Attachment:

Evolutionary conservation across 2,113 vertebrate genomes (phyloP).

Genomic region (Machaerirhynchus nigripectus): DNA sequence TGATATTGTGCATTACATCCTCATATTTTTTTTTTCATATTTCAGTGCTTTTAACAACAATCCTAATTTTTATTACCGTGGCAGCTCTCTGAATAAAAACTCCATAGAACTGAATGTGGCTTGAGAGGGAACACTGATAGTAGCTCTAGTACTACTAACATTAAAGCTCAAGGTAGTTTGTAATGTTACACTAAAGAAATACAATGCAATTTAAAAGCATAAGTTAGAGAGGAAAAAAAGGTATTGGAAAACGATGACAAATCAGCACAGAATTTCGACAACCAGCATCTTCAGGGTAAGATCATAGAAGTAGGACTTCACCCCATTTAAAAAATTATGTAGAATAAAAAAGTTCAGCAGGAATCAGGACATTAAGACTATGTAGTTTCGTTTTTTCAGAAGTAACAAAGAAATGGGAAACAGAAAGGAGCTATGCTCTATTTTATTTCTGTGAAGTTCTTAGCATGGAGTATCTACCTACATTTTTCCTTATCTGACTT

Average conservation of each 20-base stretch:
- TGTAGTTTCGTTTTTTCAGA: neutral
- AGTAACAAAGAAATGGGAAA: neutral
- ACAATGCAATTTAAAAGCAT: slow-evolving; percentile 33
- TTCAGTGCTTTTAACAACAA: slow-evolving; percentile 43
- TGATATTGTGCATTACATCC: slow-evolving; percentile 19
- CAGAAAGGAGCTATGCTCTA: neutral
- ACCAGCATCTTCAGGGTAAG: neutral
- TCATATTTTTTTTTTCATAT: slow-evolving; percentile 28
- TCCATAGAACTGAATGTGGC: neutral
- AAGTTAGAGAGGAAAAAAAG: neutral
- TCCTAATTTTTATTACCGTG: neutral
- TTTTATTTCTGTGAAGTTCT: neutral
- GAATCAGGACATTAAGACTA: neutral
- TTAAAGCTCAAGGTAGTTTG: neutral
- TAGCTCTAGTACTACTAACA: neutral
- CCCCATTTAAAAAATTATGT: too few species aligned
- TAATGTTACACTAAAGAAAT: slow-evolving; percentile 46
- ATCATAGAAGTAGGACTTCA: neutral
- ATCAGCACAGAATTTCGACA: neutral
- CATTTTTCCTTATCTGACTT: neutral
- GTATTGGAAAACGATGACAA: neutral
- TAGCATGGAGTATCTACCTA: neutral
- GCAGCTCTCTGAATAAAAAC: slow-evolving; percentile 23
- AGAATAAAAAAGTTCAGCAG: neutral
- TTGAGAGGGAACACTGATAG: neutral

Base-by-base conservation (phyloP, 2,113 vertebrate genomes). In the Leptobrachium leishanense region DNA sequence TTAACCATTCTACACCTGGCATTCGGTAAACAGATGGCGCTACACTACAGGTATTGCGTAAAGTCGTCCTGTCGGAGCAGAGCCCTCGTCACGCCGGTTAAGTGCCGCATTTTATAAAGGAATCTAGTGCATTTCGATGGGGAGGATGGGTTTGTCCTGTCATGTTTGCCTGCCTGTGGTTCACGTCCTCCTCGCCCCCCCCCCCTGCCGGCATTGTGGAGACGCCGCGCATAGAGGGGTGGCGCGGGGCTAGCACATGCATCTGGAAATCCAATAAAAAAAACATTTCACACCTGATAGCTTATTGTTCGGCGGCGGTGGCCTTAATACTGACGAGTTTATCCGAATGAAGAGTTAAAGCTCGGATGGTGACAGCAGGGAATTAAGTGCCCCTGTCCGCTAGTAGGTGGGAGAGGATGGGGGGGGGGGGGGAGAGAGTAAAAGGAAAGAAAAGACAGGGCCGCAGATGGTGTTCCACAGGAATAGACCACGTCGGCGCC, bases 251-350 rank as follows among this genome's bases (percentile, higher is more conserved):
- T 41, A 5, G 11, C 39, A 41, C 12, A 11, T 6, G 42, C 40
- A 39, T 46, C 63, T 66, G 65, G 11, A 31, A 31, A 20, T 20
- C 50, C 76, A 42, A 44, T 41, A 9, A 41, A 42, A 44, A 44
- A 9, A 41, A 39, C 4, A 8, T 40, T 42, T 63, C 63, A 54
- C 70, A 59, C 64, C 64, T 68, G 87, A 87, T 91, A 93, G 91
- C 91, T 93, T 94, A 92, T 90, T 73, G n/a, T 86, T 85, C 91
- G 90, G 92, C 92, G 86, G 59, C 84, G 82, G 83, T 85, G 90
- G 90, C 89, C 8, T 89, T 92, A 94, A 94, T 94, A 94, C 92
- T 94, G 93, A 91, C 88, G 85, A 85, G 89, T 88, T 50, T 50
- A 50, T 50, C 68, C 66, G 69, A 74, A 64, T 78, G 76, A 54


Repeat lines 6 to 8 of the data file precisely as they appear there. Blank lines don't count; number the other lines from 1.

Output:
- ACAATGCAATTTAAAAGCAT: slow-evolving; percentile 33
- TTCAGTGCTTTTAACAACAA: slow-evolving; percentile 43
- TGATATTGTGCATTACATCC: slow-evolving; percentile 19